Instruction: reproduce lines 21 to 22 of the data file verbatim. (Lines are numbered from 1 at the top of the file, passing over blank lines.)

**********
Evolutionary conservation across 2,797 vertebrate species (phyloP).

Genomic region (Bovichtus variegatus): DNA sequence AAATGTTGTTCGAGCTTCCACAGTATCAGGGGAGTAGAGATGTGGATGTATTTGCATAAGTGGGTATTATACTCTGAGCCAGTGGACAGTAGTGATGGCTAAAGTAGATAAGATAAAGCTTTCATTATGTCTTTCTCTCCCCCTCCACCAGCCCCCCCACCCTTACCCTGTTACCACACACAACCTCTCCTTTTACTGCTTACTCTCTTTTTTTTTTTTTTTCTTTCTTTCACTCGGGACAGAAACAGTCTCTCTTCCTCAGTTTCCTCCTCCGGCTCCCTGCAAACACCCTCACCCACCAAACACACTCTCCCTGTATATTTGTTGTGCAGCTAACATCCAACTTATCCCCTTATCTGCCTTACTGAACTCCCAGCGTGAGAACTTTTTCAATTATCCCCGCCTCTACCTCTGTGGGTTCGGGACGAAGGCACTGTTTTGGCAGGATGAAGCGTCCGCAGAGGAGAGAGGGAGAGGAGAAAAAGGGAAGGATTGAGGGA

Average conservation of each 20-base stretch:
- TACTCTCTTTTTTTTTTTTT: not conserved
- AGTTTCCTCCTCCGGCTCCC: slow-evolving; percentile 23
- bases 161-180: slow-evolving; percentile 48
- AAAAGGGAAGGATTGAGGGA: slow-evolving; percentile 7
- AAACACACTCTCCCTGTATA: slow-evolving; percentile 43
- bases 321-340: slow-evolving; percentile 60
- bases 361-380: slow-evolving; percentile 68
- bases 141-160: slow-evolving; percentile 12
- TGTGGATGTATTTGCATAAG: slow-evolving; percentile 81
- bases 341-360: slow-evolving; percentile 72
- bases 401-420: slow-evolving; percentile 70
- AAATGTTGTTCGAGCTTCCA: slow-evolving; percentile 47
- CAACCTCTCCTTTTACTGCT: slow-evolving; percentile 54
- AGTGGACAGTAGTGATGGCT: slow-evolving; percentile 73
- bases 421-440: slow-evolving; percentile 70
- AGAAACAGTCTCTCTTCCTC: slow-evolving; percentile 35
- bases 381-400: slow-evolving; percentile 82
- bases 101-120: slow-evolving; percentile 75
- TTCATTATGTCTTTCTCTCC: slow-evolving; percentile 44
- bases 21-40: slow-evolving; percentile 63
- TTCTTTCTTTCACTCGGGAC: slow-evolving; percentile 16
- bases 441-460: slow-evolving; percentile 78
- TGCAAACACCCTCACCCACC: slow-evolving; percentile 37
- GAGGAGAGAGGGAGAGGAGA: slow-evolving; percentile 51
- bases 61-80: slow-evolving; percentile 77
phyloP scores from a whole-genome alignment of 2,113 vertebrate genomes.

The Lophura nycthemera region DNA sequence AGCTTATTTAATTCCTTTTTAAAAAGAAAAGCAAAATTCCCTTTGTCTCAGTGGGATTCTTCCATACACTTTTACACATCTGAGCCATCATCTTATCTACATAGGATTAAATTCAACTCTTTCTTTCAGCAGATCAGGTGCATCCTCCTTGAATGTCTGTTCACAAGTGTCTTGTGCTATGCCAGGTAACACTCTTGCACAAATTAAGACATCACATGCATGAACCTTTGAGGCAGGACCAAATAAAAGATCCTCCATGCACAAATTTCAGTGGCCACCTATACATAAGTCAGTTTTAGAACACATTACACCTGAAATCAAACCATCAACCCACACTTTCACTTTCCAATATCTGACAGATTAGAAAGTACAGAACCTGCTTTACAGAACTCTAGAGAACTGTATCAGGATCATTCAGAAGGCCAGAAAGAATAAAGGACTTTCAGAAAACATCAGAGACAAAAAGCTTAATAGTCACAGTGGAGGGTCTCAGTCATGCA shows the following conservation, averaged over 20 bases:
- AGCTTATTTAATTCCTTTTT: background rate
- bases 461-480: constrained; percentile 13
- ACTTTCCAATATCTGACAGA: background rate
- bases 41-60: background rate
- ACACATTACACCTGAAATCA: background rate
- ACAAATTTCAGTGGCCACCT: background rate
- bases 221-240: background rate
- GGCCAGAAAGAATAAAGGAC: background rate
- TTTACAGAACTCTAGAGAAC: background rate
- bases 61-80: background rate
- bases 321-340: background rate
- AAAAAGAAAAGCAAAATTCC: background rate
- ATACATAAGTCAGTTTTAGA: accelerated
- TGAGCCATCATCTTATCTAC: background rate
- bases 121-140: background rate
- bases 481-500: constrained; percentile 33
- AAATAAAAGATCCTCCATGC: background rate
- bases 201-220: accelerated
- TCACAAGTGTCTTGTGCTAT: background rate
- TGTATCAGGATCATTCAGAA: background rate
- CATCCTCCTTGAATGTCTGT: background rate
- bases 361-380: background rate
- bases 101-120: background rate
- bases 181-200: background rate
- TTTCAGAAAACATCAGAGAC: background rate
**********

- bases 101-120: slow-evolving; percentile 75
- TTCATTATGTCTTTCTCTCC: slow-evolving; percentile 44